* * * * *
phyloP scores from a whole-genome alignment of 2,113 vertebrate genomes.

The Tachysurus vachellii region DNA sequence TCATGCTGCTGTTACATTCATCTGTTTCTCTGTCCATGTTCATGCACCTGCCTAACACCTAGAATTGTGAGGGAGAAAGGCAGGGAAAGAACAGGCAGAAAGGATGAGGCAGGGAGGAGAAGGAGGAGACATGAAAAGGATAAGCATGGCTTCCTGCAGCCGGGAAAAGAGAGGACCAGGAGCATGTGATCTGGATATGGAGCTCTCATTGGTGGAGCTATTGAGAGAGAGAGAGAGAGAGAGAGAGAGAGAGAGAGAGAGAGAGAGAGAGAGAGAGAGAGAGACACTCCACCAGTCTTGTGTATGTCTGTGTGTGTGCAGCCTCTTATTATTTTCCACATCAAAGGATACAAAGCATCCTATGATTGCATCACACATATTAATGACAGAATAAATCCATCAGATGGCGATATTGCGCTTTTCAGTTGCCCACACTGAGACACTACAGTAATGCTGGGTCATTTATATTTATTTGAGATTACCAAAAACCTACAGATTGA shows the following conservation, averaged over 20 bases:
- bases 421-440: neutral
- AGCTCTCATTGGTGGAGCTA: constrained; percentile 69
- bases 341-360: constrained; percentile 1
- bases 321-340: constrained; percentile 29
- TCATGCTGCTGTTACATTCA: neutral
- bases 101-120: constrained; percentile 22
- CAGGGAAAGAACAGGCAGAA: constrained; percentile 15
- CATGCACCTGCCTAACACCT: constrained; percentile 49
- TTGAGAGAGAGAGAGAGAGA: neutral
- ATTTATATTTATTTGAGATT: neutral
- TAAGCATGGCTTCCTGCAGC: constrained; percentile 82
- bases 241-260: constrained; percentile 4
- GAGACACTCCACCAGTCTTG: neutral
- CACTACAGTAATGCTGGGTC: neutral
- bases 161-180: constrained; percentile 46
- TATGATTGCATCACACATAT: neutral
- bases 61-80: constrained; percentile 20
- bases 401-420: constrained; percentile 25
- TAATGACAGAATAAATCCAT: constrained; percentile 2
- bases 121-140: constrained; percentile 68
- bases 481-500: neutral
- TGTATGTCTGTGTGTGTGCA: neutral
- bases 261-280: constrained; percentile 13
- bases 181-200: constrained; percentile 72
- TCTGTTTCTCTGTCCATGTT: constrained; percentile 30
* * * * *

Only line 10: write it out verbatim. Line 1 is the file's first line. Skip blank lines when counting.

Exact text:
- CATGCACCTGCCTAACACCT: constrained; percentile 49